Researchers provide direct experimental evidence of Wigner molecule formation

Author: Brandi Klingerman

In 1934, Eugene Wigner predicted that, in certain circumstances, a gas of electrons could take on a solid, crystalline phase and form a “lattice,” as long as the concentration of electrons was below a certain critical value. Observing this phenomenon is extremely difficult, due to the fragility of the electrons while in this “Wigner crystal phase.” However, new research has provided direct evidence of the observation of Wigner molecule formation since Wigner’s original hypothesis.

“For the study, our research team used quantum semiconductor nanostructures, also known as artificial atoms, to simulate Wigner’s hypothesis,” said Jim Merz, Frank M. Freimann Professor Emeritus of Electrical Engineering at the University of Notre Dame and co-author of the study. “This allowed us to have more control over the structures and for us to witness the formation of a Wigner crystal.” 

In the study published in Physical Review, the research team also demonstrated evidence of the formation of “whispering gallery mode” (WGM) cavities of electrons, or a concave space that allows for electron waves to travel, that are similar to the formation of WGMs for photons in optical cavities or sound waves in rotundas. The researchers used high-spatial-resolution photoluminescence in order to characterize the quantum systems with strong electron correlation.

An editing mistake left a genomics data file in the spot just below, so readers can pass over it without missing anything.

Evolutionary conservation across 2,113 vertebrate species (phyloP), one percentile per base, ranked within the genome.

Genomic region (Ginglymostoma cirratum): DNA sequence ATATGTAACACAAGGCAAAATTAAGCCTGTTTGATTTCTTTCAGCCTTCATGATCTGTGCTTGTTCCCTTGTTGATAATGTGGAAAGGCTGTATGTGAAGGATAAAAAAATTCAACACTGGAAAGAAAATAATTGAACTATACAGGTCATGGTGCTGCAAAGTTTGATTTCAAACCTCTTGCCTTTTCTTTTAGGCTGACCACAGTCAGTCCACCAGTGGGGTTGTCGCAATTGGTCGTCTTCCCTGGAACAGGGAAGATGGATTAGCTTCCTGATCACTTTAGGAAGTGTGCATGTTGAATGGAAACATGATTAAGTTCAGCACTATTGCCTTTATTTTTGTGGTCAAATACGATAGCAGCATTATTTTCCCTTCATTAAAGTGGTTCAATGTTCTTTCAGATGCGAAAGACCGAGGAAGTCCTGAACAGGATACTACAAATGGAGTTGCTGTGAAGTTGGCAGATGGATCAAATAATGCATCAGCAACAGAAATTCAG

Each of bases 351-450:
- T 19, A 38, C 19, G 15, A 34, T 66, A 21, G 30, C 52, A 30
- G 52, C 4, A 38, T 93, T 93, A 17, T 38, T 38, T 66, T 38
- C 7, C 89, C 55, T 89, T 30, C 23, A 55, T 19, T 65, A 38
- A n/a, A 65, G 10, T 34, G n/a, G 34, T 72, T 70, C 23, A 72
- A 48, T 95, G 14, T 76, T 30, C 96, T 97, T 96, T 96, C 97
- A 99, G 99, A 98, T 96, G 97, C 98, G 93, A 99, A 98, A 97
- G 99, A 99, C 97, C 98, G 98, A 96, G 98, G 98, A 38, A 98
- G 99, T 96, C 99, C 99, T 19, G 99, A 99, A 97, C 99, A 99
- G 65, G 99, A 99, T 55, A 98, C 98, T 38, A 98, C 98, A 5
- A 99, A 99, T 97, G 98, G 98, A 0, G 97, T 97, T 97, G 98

“The work conducted and the techniques used here could be critical for developing the application of artificial atoms for novel quantum devices, or the next generation technologies, and for quantum computing,” said Merz. “Structural measurements using atomic force and transmission electron microscopies demonstrated unprecedented control of the density and size distribution of a variety of structures used in our semiconductor system, which allowed us to observe these unique events.”

The study, led by Alexander Mintairov, research professor of electrical engineering at Notre Dame, was funded by the Ministry of Education and Science of the Russian Federation and the Russian Science Foundation. Merz is an affiliated member of NDnano, former vice president of graduate studies and research, and former interim dean of engineering at Notre Dame. Other collaborating organizations are the Ioffe Physico-Technical Institute of the Russian Academy of Sciences, the University Grenoble Alpes, St. Petersburg Academic University, the State University of New York, and NT-MDT Spectrum Instruments.

The Center for Nano Science and Technology (NDnano) at the University of Notre Dame promotes collaborative research in science and engineering to address unsolved scientific and technical questions with an aim to promote the greater good. NDnano is where Notre Dame faculty, researchers, and students meet to broaden understanding, discuss multidisciplinary research opportunities, and shape future research directions. To learn more about NDnano, please visit nano.nd.edu.

Contact:

Brandi Klingerman / Research Communications Specialist

Notre Dame Research / University of Notre Dame

bklinger@nd.edu / 574.631.8183

research.nd.edu / @UNDResearch

About Notre Dame Research:

The University of Notre Dame is a private research and teaching university inspired by its Catholic mission. Located in South Bend, Indiana, its researchers are advancing human understanding through research, scholarship, education, and creative endeavor in order to be a repository for knowledge and a powerful means for doing good in the world. For more information, please see research.nd.edu or @UNDResearch.